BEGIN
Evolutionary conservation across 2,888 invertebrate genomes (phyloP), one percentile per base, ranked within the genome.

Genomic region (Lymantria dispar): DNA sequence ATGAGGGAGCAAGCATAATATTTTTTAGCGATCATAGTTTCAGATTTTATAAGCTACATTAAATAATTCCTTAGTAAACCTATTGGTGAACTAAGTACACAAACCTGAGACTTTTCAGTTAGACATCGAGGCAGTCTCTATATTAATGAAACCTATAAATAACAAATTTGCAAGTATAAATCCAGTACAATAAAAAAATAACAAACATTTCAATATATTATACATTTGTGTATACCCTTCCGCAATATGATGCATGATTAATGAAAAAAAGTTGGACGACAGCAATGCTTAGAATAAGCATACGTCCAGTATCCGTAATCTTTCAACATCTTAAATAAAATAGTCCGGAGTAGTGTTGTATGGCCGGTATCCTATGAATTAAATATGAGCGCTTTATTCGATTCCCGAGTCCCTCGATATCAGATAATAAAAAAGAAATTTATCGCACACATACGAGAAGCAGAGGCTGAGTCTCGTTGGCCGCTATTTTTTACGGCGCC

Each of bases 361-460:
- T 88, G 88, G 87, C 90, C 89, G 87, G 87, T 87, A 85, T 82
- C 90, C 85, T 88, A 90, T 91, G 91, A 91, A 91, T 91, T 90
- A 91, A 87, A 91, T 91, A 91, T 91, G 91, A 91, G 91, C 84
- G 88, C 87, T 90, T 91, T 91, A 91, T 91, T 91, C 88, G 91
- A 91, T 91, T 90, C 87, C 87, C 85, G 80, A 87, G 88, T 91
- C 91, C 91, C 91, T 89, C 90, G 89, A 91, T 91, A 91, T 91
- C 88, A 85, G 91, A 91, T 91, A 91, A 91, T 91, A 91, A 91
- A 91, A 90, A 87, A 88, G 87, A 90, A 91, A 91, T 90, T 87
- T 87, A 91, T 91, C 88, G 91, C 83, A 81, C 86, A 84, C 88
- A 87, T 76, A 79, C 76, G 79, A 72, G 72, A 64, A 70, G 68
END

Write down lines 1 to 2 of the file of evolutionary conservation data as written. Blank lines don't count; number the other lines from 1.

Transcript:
Evolutionary conservation across 2,888 invertebrate genomes (phyloP), one percentile per base, ranked within the genome.

Genomic region (Lymantria dispar): DNA sequence ATGAGGGAGCAAGCATAATATTTTTTAGCGATCATAGTTTCAGATTTTATAAGCTACATTAAATAATTCCTTAGTAAACCTATTGGTGAACTAAGTACACAAACCTGAGACTTTTCAGTTAGACATCGAGGCAGTCTCTATATTAATGAAACCTATAAATAACAAATTTGCAAGTATAAATCCAGTACAATAAAAAAATAACAAACATTTCAATATATTATACATTTGTGTATACCCTTCCGCAATATGATGCATGATTAATGAAAAAAAGTTGGACGACAGCAATGCTTAGAATAAGCATACGTCCAGTATCCGTAATCTTTCAACATCTTAAATAAAATAGTCCGGAGTAGTGTTGTATGGCCGGTATCCTATGAATTAAATATGAGCGCTTTATTCGATTCCCGAGTCCCTCGATATCAGATAATAAAAAAGAAATTTATCGCACACATACGAGAAGCAGAGGCTGAGTCTCGTTGGCCGCTATTTTTTACGGCGCC